Generalized humans, shapes in watercolor, stand in front of a world that looks like a swirling snow globe.

Scrawled across Zachary Cahill’s promotional banners and digital photographs of watercolors, are questions: “What is a painting? Why do we still do it?” The emblem USSA, a fictional world constructed of USSR and USA, is marked on all works as a returning incantation.

As if following the conditions of bringing a spirit from the dead, Cahill summons an answer from the invisible, painting directives on top of thick woods. Another painting asks, “Our psychic connection, But How? Why?”

Only a Painting, Zachary Cahill, digital photograph of watercolor on plexiglass, 18 x 24 inches, 2014

In a similar way full of sickly color, Zach’s watercolors share the constricted sight of paintings by Austrian artist Maria Lassnig. Her paintings are made with what Lassnig called “body awareness”. Fluorescent, painted humans wear constrictive goggles, disfigured through interactions with the outside world. A translucently painted wall of color floats in front of neon eyes. Maria Lassnig paints self-portraits that look like the self is overtaken – mouth open, head upturned and paintings of one body merging into another, neither body fully formed as self-portrait.

Almost all of Maria Lassnig’s images look stunned. Several portraits feature the eyeball held out away from the body, as well as above the head. Eyeballs are no longer used for seeing, but as overly-conscious tools of awareness. Eyeballs that examine the activity of looking.

Transparentes Selbstporträt, Maria Lassnig, oil on canvas, 1987

I saw Zachary Cahill by chance, shortly after seeing his exhibition called USSA Wellness Center at the Museum of Contemporary Art in Chicago. He asked me what I was reading these days. He was reading a book about religion, far-reaching into the past.

Books are installed within Zach’s exhibition and are on his mind. Several books compose the reference material of a reading library situated within the exhibition, thematically a wellness center within a tubercular sanatorium.

Inside this wellness center library, another influential book sat on the shelf, the shelf hung behind chairs of seated art viewers: The Preparation of A Novel by Roland Barthes. In our conversation, Zach mentioned this was a book he had many times recommended to everyone, and would recommend to anyone. The novel describes the process of planning a novel, a meta-novel, then, much in the way USSA Wellness Center is laid out according to the logic of a wellness center. The center includes a reading room, patients’ displayed watercolors, and hallway inspirational banners, as well as containing earnest watercolor washes of cliff precipices.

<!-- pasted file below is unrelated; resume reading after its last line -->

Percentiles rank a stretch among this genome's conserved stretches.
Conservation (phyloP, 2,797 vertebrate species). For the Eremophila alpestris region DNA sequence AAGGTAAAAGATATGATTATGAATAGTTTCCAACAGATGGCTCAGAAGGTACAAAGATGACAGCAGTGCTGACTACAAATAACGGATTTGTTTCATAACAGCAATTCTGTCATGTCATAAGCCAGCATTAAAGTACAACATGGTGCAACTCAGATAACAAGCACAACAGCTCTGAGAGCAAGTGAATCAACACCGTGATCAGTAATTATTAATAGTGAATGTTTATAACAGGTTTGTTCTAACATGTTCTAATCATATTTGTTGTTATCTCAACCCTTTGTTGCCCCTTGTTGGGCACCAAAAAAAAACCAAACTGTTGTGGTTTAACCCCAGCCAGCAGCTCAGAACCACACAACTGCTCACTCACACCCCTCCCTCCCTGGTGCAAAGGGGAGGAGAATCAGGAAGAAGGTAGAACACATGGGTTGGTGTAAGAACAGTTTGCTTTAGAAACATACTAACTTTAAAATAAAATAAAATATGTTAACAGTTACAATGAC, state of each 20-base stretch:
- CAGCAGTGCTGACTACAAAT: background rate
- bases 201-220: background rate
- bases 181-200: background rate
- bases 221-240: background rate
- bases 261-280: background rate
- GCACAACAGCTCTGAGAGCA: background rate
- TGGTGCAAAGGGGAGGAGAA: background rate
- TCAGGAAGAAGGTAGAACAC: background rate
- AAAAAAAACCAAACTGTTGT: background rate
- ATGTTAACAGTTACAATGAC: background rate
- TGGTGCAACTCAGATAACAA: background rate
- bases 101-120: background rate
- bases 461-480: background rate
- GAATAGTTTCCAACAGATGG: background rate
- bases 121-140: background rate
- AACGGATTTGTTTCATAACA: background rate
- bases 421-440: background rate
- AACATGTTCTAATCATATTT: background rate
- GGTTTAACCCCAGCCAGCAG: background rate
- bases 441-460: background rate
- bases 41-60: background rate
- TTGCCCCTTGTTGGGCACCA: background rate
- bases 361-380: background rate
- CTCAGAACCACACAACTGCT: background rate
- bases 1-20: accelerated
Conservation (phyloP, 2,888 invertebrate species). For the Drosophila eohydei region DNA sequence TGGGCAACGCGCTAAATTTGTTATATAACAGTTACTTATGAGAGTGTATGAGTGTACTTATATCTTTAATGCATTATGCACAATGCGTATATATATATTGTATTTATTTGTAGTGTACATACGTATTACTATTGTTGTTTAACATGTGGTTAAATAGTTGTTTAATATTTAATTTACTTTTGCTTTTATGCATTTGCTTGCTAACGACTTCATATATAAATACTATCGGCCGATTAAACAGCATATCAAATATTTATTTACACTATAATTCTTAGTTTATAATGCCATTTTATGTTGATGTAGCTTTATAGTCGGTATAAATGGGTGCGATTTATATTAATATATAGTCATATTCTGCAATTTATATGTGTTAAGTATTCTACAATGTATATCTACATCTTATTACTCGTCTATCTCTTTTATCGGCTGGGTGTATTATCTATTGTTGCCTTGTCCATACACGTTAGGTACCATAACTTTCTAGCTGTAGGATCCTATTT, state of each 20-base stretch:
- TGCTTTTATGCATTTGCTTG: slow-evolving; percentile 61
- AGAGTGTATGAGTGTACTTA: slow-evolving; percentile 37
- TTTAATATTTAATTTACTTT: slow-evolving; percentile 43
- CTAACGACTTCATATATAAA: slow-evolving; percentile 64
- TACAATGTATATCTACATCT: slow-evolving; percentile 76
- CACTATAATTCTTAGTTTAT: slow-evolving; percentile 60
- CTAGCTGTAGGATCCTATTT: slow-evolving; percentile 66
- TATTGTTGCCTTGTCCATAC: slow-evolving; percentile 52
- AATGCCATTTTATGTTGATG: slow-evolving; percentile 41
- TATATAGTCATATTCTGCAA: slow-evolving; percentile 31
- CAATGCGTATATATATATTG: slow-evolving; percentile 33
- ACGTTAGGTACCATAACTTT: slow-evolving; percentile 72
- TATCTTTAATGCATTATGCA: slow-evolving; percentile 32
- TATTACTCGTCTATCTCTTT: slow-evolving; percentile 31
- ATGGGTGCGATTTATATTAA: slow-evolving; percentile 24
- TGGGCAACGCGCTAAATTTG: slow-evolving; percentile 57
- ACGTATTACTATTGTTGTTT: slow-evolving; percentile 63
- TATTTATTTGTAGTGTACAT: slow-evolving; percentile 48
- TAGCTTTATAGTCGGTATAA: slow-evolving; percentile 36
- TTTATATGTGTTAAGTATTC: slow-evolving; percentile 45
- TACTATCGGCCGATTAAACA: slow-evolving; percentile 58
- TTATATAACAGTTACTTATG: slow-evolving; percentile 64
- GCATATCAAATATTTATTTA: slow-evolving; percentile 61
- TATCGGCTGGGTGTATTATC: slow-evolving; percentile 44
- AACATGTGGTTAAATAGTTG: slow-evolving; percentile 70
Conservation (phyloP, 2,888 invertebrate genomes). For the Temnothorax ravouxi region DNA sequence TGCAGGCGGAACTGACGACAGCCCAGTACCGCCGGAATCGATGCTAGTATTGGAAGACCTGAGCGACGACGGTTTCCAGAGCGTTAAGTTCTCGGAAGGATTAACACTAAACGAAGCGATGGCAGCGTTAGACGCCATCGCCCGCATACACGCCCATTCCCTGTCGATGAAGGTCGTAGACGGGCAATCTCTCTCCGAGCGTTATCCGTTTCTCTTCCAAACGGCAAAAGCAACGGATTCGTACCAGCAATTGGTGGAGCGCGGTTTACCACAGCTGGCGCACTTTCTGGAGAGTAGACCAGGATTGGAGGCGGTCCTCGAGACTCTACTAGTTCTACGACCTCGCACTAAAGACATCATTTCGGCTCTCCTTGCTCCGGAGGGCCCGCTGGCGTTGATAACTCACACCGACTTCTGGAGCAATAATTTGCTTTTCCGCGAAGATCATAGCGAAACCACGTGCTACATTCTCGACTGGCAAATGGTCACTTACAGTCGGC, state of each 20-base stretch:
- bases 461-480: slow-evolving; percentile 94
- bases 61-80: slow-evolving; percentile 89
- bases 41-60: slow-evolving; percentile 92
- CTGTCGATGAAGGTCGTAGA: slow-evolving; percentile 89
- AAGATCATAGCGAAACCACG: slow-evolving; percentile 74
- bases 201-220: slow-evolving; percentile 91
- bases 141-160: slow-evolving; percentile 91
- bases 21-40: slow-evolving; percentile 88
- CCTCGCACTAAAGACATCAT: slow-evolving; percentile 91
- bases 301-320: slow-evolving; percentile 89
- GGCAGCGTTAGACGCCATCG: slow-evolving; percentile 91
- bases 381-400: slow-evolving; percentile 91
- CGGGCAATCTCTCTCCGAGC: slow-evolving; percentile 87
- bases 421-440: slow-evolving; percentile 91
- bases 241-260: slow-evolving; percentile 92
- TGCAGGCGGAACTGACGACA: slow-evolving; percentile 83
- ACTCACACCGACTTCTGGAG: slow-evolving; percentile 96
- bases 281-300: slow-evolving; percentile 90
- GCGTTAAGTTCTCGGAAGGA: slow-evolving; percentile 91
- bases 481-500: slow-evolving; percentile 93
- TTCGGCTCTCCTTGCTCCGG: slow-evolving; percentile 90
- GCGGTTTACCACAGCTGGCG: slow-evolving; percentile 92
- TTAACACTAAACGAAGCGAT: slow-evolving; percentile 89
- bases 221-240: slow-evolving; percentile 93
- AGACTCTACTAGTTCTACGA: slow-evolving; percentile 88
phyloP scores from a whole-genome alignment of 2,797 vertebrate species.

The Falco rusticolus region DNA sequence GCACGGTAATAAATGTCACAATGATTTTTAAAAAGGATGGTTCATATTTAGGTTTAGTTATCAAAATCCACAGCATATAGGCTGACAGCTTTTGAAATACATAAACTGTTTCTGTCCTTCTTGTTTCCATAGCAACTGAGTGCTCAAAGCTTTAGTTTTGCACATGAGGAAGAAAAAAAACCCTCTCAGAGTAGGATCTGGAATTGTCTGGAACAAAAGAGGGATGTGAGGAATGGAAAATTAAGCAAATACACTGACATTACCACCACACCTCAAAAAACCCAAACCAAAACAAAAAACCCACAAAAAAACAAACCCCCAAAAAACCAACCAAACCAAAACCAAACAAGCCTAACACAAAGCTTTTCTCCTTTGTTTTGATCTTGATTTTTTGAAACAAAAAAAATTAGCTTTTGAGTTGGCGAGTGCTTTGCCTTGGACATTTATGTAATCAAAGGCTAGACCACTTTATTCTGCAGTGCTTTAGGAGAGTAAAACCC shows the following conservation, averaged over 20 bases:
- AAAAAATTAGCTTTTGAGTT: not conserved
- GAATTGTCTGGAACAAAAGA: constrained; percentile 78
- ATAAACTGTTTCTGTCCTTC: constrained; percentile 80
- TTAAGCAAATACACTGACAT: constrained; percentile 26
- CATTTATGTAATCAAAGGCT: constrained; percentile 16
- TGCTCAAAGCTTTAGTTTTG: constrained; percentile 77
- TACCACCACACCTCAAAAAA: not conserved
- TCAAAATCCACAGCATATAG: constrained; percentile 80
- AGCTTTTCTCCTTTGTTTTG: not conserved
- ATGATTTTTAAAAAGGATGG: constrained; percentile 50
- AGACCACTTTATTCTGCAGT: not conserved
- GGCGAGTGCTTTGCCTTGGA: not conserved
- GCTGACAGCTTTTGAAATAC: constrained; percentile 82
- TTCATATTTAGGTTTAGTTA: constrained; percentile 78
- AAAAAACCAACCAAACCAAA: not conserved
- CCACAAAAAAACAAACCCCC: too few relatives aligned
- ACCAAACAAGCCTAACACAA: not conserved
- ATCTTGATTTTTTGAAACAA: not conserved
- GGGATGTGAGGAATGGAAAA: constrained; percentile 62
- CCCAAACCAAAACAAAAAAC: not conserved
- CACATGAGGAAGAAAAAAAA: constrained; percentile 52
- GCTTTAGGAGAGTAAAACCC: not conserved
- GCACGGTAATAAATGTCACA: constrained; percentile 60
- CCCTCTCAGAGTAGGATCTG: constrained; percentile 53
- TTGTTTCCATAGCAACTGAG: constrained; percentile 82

USSA Banner, Zachary Cahill, installation at Museum of Contemporary Art Chicago, 2014, image courtesy of Tom Van Eynde

I brought up the Barthes book about grief, Mourning Diary, a diary kept after death of Barthes’ mother, a book written concurrently with The Preparation of a Novel and Camera Lucida: Reflections on Photography. The book was formed from a collection of notes on notecards, as with most of Barthes’ writing. Statements were written directly after the death of Barthes’ mother and continue up until his own death. Everyone grieves, and most want to attain wellness.

“But to see proof is a relief.”

“Do you have a book that you would recommend to everyone?” asked Zach. My mind drew a blank. Goodnight Moon, I thought. A book that loves sleep, loves to usher in sleep, with a wish goodnight to each object in the universe – the lamp, the cup and saucer. This universe contains one bedroom and the moon. The book is written séance-like in its bidding goodbye of each thing. Goodnight object, goodnight object, goodnight object.

I asked Zach about his séance that will begin at midnight at the MCA this Saturday, September 13th. Would it contain all of the props I had heard his séances contained before – complete darkness, a summoning of people in line?

Things I know about a séance are few. Popularity of the séance grew in the 19th century with the rise of Spiritualism. Séance comes from the French word meaning, seat, or session. Summoning of spirits no longer only happens while seated.

As a hypnotist speaks, an inert body listens: formally, sweater over shoulder, Susan Howe sits at her table, illuminated by a lamp with hands placidly folded beneath her book of words. Rather than gathering spirits, but akin to the method, Howe gathers words.

Words flow through, less a narration than a retrieval of emotion. The poet is like a medium, and the medium practices body awareness. From centuries-old sources, her poems are fragmented quotations, reaching far back.

“I need an excuse to reach that far back,” I thought, “and I love to have excuses.” The language comes even-keel. An invitation to a séance:

Susan Howe, from performance with David Grubbs WOODSLIPPERCOUNTERCLATTER, 2014

Erin Leland
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